Heavy rains fell across the Gulf Coast of Texas and Louisiana on Tuesday as tropical storm Nicholas strengthened into a hurricane before making landfall, bringing the threat of widespread flooding, power outages and storm .
NHC said, Northeast with maximum sustained winds of 75 miles per hour (120 kph), the National Hurricane Center said in a bulletin on Tuesday. It made landfall along the Texas coast.
The White House said, US President Joe Biden declared an emergency for Louisiana and ordered federal assistance to supplement local response efforts due to conditions resulting from Nicholas,.
Texas Governor Greg Abbott said “It will be a very slow moving storm across the state of Texas that will linger for several days and drop a tremendous amount of rain”.
Abbott declared states of emergency in 17 counties and three cities. He said boat and helicopter rescue teams had been deployed or placed on standby.
The Houston Independent School District canceled classes for Tuesday, while dozens of schools across Texas and Louisiana shut down on Monday.
Houston Mayor Sylvester Turner, citing flood warnings, urged the city’s roughly 2.3 million residents to stay off streets and highways.
“Take things seriously and prepare,” Turner said at a news conference. “This is primarily a rain event and we don’t know how much rain we will be getting.”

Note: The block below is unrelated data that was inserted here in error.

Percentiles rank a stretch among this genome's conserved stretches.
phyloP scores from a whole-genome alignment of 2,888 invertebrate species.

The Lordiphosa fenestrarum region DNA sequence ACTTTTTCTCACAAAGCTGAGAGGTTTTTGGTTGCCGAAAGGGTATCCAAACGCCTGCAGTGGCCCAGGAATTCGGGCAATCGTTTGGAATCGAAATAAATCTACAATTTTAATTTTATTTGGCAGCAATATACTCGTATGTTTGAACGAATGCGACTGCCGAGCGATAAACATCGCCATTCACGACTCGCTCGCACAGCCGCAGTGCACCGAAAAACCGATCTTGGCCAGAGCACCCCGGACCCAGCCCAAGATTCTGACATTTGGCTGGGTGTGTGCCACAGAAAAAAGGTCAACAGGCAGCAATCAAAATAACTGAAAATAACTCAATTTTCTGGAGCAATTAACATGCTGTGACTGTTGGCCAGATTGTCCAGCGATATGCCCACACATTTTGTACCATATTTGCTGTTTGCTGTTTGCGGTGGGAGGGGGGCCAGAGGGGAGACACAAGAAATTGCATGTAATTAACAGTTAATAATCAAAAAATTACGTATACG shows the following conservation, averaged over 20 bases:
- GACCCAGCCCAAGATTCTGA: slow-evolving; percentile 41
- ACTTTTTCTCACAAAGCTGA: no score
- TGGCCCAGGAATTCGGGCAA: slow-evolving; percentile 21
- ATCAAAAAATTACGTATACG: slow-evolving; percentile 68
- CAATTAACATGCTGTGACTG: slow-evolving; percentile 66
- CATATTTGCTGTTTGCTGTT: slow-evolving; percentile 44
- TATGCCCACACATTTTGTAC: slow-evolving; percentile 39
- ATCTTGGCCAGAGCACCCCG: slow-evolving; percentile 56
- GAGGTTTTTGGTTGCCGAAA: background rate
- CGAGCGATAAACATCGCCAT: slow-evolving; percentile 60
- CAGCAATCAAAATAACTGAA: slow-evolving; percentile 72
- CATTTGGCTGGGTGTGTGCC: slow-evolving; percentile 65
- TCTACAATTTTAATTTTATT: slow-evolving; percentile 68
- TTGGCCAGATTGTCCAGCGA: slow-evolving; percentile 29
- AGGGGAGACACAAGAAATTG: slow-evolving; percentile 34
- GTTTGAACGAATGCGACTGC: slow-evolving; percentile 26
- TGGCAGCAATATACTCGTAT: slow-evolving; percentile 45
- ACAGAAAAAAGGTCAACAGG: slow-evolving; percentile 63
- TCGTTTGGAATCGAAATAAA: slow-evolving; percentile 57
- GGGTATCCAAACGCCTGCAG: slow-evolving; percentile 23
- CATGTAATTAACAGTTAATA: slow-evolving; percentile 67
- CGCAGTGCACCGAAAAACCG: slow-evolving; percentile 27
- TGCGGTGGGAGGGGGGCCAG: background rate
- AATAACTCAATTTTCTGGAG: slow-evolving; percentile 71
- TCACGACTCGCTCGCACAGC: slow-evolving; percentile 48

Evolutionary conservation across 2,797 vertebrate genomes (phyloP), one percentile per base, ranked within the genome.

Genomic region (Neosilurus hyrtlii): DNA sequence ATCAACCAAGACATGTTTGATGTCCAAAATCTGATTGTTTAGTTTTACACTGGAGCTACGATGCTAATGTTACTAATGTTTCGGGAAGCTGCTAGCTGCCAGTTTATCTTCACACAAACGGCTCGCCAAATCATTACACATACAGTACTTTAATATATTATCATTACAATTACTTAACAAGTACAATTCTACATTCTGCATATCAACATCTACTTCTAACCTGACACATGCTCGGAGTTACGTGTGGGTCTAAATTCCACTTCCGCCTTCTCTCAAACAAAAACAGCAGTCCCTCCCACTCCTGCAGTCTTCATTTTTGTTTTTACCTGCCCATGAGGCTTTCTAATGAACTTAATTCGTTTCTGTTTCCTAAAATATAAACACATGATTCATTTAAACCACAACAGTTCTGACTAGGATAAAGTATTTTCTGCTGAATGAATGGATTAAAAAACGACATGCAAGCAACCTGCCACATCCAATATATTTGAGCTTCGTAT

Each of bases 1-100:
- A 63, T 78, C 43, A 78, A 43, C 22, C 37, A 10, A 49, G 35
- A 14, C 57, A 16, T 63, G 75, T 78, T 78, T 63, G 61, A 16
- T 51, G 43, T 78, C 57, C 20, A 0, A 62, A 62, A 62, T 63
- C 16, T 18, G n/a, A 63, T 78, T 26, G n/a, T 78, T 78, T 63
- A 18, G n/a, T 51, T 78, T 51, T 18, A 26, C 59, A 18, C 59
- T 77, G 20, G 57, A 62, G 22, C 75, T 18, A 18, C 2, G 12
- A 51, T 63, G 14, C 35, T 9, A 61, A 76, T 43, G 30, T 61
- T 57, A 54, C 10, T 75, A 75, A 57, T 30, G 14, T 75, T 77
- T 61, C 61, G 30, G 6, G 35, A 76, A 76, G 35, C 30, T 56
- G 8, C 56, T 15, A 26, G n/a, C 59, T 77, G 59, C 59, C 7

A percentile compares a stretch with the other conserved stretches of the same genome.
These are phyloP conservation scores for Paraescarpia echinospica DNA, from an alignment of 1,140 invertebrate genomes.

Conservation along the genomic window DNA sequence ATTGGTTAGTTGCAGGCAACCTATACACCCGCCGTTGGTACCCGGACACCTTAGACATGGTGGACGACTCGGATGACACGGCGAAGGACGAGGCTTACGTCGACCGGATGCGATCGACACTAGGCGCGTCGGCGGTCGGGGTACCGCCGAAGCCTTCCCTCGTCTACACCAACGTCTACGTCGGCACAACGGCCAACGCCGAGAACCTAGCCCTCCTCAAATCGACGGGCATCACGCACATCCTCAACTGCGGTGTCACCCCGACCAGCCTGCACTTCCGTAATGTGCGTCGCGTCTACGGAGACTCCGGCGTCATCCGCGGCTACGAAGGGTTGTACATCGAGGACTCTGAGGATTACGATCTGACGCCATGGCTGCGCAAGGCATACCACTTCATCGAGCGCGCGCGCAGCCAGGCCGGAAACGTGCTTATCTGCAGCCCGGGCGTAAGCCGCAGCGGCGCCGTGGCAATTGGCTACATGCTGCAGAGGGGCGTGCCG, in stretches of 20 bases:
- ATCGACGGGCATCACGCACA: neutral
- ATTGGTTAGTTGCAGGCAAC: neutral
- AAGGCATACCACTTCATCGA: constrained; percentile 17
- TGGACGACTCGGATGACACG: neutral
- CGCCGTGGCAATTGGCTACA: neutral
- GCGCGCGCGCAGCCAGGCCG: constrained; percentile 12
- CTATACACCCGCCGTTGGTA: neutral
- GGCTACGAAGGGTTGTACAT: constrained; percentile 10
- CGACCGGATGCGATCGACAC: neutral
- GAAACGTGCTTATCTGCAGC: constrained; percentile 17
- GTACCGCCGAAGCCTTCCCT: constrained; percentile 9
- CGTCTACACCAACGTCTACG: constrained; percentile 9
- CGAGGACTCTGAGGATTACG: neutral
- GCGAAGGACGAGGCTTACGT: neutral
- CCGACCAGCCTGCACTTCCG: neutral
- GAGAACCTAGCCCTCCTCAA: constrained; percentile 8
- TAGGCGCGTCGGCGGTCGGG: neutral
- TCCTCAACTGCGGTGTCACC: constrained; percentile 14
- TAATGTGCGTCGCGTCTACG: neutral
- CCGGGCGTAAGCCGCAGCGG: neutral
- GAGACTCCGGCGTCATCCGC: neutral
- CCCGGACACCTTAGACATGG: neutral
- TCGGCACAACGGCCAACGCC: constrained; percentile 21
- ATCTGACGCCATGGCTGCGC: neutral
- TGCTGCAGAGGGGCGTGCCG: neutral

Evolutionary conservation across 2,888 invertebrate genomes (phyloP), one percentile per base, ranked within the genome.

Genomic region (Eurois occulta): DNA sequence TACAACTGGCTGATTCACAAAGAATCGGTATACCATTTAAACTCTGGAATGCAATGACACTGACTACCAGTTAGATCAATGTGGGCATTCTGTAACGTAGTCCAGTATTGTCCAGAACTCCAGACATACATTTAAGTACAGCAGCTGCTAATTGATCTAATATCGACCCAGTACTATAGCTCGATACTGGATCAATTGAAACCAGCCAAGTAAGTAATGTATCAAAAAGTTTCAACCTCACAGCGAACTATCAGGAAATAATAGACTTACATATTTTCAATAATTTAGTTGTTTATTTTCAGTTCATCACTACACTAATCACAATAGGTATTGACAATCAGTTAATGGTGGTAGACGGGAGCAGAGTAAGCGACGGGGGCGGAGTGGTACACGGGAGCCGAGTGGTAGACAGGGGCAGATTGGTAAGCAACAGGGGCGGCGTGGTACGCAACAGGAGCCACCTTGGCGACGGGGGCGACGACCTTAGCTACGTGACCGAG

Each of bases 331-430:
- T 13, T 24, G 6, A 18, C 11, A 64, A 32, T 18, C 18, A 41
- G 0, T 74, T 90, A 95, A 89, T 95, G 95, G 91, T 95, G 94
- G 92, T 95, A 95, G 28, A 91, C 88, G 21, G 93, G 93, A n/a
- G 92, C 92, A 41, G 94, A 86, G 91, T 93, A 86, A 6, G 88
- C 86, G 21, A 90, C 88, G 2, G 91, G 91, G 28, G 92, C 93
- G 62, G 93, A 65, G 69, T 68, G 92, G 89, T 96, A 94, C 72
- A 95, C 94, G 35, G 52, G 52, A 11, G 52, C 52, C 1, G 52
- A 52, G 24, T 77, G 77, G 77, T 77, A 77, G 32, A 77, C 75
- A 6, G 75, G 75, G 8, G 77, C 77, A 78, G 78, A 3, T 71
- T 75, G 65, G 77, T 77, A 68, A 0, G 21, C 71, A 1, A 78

Houston suspended light rail and bus services on Monday evening. Hundreds of flights were canceled or delayed at airports in Corpus Christi and Houston.
Houston, the fourth-most populous US city, was devastated in 2017 when Harvey, a Category 4 hurricane, slammed Texas, dropping up to 40 inches of rain in some sections and killing more than 100 people.
Edwards warned that drainage systems still clogged with debris from Ida and other storms might be deluged by the heavy rain, triggering flash floods.
National Weather Service models forecast rainfall totals from Nicholas up to 16 inches for coastal parts of Texas, reaching 20 inches in some isolated areas. As the hurricane moves northeast, it was expected to pummel parts of south central Louisiana and southern Mississippi with up to 10 inches of rain.
Royal Dutch Shell on Monday evacuating staff from a US Gulf of Mexico oil platform and other firms began preparing for hurricane force winds.
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